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Nikki Haley backpedals amid criticism after omitting 'slavery' from Civil War causes

After a voter said he found it “astonishing” that Haley hadn’t used the word “slavery” at any point in her answer, she asked, “What do you want me to say about slavery?”
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BERLIN, N.H. — Republican presidential candidate Nikki Haley declined Wednesday to say slavery was a cause of the Civil War, arguing instead that it came down to “the role of government.”

At a New Hampshire town hall, a voter bluntly asked Haley, “What was the cause of the Civil War?”

Haley, the former South Carolina governor and former U.S. ambassador to the United Nations, who is aiming to present herself as the top Republican alternative to former President Donald Trump, gave a lengthy answer but did not mention slavery — the primary cause of the war.

“I think the cause of the Civil War was basically how government was going to run — the freedoms and what people could and couldn’t do,” she said at the beginning of her response.

On Thursday, she appeared to backpedal, saying in a radio interview on “Good Morning New Hampshire” that “of course, the Civil War was about slavery” and that her comments reflect what it “means to us today.”

“What it means to us today is about freedom — that’s what that was all about. It was about individual freedom,” she said. “It was about economic freedom. It was about individual rights.”

Haley then suggested without evidence that the voter who asked the question was a “plant” sent by Democrats, arguing that allies of President Joe Biden are trying to influence the primary to ensure he faces former President Donald Trump in the general election.

“Biden and the Democrats keep sending Democrat plants to do things like this to get the media to react,” she said. “We know when they’re there; we know what they’re doing. Why is Biden doing that? Why isn’t he doing it to any other candidate? It’s because he knows I defeat him by double digits.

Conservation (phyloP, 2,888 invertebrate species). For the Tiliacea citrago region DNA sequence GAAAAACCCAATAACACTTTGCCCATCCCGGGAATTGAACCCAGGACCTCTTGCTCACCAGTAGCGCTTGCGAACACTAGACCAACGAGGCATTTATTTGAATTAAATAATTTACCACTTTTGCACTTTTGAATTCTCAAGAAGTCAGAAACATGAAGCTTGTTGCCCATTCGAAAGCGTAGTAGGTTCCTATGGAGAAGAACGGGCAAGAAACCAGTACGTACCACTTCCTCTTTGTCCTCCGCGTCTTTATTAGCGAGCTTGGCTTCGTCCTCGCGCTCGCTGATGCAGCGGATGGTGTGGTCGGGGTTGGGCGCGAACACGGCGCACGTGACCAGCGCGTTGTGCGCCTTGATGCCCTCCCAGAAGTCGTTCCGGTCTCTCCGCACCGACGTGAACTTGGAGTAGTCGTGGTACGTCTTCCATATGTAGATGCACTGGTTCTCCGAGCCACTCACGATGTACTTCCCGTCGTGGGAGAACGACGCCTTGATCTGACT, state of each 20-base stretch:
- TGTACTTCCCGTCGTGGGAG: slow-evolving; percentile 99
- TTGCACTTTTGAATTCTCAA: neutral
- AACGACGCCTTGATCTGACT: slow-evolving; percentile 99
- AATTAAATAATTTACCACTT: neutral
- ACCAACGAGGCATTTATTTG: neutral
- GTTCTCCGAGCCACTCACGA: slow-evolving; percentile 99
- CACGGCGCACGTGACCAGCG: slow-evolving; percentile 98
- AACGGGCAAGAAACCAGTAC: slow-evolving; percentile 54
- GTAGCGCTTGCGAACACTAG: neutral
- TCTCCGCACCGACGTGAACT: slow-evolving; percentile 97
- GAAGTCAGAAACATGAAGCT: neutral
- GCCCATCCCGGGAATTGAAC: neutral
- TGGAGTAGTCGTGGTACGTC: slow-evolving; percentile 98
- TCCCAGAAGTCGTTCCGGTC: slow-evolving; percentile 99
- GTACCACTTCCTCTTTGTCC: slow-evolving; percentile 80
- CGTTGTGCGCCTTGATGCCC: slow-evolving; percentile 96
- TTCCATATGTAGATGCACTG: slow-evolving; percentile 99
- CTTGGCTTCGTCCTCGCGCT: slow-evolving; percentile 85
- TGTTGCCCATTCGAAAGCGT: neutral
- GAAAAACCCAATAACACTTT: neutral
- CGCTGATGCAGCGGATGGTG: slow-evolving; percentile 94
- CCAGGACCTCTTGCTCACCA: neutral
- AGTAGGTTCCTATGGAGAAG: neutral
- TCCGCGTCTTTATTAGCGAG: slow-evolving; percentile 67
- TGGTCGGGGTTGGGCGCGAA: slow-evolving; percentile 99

“It’s also because they know they want to run against Trump,” she added. “They’re trying to help Trump — they’ve tried to help Trump this whole time.”

Asked whether she thought the voter was a “Democrat plant” or just a typical New Hampshire voter when she was asked the question about the Civil War, Haley replied, “No, it was definitely a Democrat plant.

“That’s why I said, ‘What does it mean to you?’ And if you notice, he didn’t answer anything. The same reason he didn’t tell the reporters what his name was,” she said.

“We see these guys when they come in, we know what they’re doing, and we know from the second they asked the question, if you look at the last one, I did New Hampshire, there was one at every single town hall,” she added. “This is what they do, and I’m trying to turn the questions back on them. In this case, this is, you know, this is what happened, but yeah, this is what they’re doing. And so if you notice, he didn’t mention anything about slavery, he didn’t talk about it, because that wasn’t the intent. That was never his intent.”

New Hampshire allows unaffiliated voters to vote in the Republican primary, a population that has been seen as a potential boost to candidates like Haley or former New Jersey Gov. Chris Christie.

Haley doubled down on her defense at a town hall Thursday morning.

“Of course, the Civil War was about slavery. We know that that’s unquestioned, always the case,” she said. “We know the Civil War was about slavery, but it was also more than that. It was about the freedoms of every individual. It was about the role of government for 80 years.”

Haley had given a lengthy answer at the Wednesday town hall that set off the controversy.

“I think it always comes down to the role of government and what the rights of the people are. And I will always stand by the fact that I think government was intended to secure the rights and freedoms of the people. It was never meant to be all things to all people.

“Government doesn’t need to tell you how to live your life. They don’t need to tell you what you can and can’t do. They don’t need to be a part of your life. They need to make sure that you have freedom,” she said. “We need to have capitalism. We need to have economic freedom. We need to make sure that we do all things so that individuals have the liberties so that they can have freedom of speech, freedom of religion, freedom to do or be anything they want to be without government getting in the way.”